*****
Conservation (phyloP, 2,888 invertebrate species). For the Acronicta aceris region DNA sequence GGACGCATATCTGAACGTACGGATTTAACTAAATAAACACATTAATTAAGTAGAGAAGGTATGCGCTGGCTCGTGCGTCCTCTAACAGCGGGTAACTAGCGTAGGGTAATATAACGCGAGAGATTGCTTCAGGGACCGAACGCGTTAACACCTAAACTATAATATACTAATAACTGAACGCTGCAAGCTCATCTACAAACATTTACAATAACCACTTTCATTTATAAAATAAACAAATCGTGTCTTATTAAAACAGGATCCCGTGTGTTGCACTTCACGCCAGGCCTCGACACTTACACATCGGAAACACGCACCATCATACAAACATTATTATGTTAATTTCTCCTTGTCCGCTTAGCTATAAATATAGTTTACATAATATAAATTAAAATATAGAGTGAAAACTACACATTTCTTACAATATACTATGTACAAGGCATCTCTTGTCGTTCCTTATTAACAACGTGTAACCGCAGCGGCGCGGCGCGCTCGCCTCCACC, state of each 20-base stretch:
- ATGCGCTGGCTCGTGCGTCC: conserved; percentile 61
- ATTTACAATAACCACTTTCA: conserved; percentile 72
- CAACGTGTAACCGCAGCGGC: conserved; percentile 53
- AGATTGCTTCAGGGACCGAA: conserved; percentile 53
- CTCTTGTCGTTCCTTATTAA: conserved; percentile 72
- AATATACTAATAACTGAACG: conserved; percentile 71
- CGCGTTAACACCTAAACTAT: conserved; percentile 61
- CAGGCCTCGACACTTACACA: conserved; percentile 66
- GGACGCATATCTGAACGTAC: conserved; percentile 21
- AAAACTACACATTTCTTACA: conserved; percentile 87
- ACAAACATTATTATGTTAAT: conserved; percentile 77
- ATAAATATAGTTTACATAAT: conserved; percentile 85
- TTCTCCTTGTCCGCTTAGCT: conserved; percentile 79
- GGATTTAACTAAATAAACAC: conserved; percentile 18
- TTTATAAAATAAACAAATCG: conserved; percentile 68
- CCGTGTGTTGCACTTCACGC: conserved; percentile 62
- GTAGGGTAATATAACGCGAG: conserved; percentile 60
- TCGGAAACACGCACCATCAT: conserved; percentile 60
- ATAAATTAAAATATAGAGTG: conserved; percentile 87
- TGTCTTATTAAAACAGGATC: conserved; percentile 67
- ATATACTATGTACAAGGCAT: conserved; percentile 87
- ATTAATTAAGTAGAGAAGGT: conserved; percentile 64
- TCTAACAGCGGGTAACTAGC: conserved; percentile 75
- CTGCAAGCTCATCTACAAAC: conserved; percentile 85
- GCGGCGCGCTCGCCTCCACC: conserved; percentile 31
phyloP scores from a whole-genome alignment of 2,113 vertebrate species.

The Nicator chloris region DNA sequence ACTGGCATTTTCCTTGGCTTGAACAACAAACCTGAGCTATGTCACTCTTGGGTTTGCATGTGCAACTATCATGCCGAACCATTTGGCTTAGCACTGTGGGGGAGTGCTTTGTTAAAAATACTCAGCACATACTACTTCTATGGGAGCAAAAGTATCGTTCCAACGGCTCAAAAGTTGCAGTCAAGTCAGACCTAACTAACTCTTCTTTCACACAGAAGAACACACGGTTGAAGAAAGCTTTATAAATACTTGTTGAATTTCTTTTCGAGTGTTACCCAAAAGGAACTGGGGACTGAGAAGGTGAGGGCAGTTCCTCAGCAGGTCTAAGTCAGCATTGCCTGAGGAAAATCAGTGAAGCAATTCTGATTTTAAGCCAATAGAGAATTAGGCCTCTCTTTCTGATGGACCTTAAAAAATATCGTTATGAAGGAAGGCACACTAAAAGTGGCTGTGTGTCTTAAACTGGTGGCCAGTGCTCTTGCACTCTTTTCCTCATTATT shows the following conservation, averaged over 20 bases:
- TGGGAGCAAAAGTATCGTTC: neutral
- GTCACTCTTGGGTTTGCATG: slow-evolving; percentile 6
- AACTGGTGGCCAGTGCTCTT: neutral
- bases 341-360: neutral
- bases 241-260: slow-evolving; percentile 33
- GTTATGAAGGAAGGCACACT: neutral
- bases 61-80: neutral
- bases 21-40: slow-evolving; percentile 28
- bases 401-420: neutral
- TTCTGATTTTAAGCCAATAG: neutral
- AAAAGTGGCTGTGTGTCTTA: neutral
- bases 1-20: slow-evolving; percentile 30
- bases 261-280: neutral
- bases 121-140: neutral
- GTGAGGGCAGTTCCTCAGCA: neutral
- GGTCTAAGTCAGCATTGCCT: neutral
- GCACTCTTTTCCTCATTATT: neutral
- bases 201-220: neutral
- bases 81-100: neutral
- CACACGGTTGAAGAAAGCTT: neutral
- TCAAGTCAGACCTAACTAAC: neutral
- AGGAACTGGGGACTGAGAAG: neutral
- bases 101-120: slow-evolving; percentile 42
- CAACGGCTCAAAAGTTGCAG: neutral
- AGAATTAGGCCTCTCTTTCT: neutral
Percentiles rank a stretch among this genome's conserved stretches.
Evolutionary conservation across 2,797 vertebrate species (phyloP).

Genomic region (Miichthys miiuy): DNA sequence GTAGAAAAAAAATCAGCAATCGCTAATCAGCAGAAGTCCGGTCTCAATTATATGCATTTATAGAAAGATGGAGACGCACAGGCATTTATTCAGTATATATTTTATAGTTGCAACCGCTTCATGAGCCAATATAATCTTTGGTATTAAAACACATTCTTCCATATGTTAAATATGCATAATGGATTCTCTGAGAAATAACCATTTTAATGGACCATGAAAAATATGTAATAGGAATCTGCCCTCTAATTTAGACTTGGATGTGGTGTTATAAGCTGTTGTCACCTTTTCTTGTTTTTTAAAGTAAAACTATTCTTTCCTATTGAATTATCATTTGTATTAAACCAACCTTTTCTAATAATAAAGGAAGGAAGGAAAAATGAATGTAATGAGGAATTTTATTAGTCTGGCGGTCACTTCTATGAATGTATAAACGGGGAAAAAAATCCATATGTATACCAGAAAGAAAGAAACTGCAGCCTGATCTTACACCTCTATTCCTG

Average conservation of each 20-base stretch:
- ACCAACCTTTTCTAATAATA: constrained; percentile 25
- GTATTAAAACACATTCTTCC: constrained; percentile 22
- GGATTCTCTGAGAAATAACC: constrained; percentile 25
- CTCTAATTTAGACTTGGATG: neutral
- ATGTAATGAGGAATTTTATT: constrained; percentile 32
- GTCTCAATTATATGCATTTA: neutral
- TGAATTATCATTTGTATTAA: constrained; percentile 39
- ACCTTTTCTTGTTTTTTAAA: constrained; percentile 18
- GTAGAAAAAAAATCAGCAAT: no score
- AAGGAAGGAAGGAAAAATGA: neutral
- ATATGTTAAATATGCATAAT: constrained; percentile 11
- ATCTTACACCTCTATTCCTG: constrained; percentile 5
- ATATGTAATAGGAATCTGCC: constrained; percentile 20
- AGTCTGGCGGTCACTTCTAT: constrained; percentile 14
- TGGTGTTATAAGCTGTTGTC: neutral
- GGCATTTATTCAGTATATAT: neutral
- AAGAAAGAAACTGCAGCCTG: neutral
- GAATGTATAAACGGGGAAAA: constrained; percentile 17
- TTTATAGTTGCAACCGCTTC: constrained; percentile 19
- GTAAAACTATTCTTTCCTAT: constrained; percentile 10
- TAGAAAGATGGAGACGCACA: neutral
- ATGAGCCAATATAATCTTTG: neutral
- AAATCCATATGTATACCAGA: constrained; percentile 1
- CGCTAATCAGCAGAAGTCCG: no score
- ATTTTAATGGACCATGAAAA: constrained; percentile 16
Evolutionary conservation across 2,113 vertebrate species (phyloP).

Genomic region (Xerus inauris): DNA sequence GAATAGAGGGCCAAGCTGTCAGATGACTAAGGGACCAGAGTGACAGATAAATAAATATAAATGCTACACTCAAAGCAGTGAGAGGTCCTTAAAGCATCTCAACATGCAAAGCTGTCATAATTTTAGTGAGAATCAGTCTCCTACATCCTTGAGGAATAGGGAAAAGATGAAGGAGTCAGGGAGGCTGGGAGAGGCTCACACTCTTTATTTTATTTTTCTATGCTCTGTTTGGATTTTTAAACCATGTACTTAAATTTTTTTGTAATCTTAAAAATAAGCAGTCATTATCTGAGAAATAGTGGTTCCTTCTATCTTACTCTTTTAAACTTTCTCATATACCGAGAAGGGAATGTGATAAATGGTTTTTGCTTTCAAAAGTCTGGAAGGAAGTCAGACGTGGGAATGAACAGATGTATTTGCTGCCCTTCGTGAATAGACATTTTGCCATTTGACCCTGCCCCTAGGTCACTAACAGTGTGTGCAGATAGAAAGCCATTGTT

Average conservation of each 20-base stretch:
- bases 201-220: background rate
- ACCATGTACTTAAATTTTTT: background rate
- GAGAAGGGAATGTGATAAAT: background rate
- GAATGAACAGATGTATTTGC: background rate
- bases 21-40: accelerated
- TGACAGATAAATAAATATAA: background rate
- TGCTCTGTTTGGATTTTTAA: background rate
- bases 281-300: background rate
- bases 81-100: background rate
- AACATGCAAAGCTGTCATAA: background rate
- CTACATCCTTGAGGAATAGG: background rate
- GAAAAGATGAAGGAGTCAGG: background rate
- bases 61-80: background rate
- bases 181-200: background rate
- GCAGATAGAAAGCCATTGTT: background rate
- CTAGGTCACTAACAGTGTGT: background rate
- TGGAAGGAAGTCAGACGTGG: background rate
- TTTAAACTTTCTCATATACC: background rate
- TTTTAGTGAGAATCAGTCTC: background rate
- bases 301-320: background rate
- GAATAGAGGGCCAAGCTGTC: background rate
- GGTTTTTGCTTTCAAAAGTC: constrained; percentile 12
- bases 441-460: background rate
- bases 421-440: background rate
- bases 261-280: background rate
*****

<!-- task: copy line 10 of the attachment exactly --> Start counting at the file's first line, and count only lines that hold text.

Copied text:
- GGACGCATATCTGAACGTAC: conserved; percentile 21